Sumner’s control was likewise exercised through Sedgwick, depicted here with a green oval. Sumner’s ability to control the situation was limited to what decisions and information he could communicate directly to subordinates, chiefly Sedgwick. His “reach” extended only to how far Sumner could be heard, or extended by way of messengers. Sumner, himself, moved forward when the fighting started, in some cases giving direct orders to brigades and regiments. So his influenced extended very far forward.
But, that brings up French and Richardson again. Some would argue that Sumner was unable to control those divisions to the extent the situation demanded, because “Bull Head” was not in a place to make his voice heard to them.
Sedgwick’s situation was a bit cleaner:
All of Sedgwick’s subordinates were in front of him. And we can assume Sedgwick did move about the formation to exercise control. Indeed, he was severely wounded while doing just that! But we still have the constraint that his “reach” is the sound of his voice, extended by way of messengers. However, at the division level, that constraint was manageable. Orders to a brigade commander might take five or ten minutes to pass. The time taken for the brigade to execute those orders might take twice as much time off the clock.
For the brigade commanders, consider Howard:
The red arrows are almost always within the green oval. While not every single private in the brigade could hear the general, control was manageable by voice and messenger. …. Well at least in the formation as it stepped out. This will change. Consider the actual “on the field” arrangements and how much space this division took up on the battlefield. A visual, from the field, if I may:
This is a panoramic photo taken at the 154th anniversary of the battle. The rangers arranged the visitors to represent different regiments. Then aligned everyone in the brigade formations. You’ll see some flags for the center of selected regiments. I was standing in front of Dana’s brigade to take this photo. The main point to stress was just how much distance those orders had to travel. And yes, the brigade commanders would be mounted and move around the formation to best exercise control. Still, the time required to relate an order, be that in person or by messenger, was minutes. And that must be balanced against the time needed to move a regiment, or battalion, or company. At the brigade level, some changes – say a refuse to meet an enemy thrust, or a well timed charge – required quick responses.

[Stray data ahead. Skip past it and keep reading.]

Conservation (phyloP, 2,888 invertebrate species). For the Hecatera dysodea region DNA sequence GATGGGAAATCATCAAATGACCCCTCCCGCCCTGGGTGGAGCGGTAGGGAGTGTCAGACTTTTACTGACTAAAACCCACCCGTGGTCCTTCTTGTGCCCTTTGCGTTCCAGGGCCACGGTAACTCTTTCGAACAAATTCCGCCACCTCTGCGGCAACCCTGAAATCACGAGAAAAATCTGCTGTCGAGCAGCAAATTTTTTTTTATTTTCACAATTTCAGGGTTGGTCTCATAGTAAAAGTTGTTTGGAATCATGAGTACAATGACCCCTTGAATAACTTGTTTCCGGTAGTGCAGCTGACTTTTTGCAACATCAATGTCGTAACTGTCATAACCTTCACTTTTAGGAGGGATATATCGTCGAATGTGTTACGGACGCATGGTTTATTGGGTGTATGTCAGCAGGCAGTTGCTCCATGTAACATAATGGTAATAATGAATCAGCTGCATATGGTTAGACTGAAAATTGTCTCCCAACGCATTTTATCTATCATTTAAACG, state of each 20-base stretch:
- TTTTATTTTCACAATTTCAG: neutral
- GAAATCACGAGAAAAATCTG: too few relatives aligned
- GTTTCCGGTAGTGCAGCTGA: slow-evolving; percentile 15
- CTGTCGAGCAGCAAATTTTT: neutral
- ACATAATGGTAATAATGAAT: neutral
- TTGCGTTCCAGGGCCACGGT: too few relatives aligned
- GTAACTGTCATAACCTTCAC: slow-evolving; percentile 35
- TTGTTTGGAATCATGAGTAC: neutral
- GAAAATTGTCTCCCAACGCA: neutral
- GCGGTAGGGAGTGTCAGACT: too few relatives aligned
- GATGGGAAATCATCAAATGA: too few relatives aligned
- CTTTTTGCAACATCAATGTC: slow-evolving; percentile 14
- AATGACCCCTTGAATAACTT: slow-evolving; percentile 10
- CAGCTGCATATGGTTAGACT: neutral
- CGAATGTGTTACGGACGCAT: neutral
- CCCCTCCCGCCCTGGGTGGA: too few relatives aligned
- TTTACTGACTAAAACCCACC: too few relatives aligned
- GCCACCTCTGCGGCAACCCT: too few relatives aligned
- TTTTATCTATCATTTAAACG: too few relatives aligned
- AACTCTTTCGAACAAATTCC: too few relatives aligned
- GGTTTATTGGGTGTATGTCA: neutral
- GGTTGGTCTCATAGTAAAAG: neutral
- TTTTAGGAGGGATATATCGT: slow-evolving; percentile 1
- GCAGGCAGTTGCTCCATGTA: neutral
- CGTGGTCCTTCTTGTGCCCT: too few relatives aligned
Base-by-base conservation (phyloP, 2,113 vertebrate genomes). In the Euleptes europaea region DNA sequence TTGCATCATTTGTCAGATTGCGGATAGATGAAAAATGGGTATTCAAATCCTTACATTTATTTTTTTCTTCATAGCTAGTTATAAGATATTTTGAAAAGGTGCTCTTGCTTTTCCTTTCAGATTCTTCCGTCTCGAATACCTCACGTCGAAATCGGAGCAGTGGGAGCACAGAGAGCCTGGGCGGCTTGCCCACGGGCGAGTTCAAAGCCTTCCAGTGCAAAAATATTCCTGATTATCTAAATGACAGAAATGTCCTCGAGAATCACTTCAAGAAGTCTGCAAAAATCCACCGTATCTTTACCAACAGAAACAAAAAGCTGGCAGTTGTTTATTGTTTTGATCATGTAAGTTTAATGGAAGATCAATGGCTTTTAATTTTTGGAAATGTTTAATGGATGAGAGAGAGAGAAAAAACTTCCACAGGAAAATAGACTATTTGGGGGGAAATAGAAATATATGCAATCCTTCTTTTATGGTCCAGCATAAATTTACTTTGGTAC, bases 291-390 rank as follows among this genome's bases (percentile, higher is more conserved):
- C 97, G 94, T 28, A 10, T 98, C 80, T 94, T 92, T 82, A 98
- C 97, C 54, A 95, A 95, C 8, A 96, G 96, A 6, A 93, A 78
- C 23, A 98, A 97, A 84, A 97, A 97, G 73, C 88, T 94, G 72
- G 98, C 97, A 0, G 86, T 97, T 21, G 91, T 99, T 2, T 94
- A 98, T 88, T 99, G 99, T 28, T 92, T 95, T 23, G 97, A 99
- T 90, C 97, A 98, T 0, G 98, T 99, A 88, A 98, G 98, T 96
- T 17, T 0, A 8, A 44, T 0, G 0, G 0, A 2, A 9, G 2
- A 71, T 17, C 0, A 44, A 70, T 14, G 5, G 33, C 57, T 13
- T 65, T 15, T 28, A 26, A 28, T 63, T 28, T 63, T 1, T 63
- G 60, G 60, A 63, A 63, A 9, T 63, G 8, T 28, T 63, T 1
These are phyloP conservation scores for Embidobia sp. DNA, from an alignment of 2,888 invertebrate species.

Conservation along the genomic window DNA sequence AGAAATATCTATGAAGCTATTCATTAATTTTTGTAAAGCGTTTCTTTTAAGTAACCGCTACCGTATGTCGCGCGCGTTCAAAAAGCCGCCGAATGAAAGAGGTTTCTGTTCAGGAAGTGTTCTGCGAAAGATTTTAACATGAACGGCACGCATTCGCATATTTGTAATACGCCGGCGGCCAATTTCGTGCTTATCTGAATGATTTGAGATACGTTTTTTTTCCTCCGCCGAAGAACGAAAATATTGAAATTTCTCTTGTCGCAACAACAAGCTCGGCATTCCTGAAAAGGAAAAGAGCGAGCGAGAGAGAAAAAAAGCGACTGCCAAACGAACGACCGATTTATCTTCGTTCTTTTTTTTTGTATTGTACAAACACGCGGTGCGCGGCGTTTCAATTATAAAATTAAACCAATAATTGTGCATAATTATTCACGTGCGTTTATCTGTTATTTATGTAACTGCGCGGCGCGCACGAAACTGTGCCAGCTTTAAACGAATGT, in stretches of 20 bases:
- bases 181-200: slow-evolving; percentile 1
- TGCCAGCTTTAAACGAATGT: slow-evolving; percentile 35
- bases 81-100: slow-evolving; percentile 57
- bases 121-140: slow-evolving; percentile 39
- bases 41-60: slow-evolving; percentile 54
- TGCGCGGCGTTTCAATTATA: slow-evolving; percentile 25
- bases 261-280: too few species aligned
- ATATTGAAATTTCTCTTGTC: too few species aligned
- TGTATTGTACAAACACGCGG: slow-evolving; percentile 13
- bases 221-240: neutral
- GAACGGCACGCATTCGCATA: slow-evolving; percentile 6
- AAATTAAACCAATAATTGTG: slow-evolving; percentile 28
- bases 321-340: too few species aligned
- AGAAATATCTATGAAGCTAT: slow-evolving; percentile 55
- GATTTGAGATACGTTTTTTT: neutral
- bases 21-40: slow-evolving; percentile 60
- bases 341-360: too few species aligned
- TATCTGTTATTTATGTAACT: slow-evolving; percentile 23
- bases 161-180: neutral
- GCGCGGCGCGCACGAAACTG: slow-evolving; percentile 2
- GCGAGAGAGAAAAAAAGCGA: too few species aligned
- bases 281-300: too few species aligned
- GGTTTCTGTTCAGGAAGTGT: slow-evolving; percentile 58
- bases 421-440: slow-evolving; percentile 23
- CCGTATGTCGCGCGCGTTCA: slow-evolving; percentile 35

Keep in mind, control is not just exercised simply by riding around barking orders. Control also involves gathering and assimilating information. And at that day and age, most of the intelligence presented to the commander came from his own eyes…. And, yes, you will need to use the zoom features on that pano photo to see the flags… get that inference?
And once the firing started, those formations would not remain so well dressed and orderly. Turning to the Antietam map sets, consider the command and control problem facing Gorman with his brigade engaged:
A color switch to adapt to the map here – the commander’s name in “neon blue” so it stands out. Green is the range of control, give or take, for our consideration. And the light blue lines depict the command arrangements. Gorman had three regiments close at hand, but the 34th New York was off on it’s own. Days later, Colonel James Suiter, commanding the 34th, could only report, “For some cause to me unknown, I had become detached from my brigade….” Thus we have to consider the area of influence exercised by Gorman as well as Suiter. And in this case, we also have to consider what Gorman and Suiter could see, assimilate as information, and thus use when making decisions.
Dana’s brigade appears more intact on the map:
But this is deceptive. As his brigade moved up, Dana noticed Confederate movements and called an “audible” in response.
There was no time to wait for orders; the flanking force, whatever it was, was advancing its fire too rapidly on my left. I permitted the three right regiments to move on, but broke off the Forty-second New York Volunteers, with orders to change front to the left and meet the attack….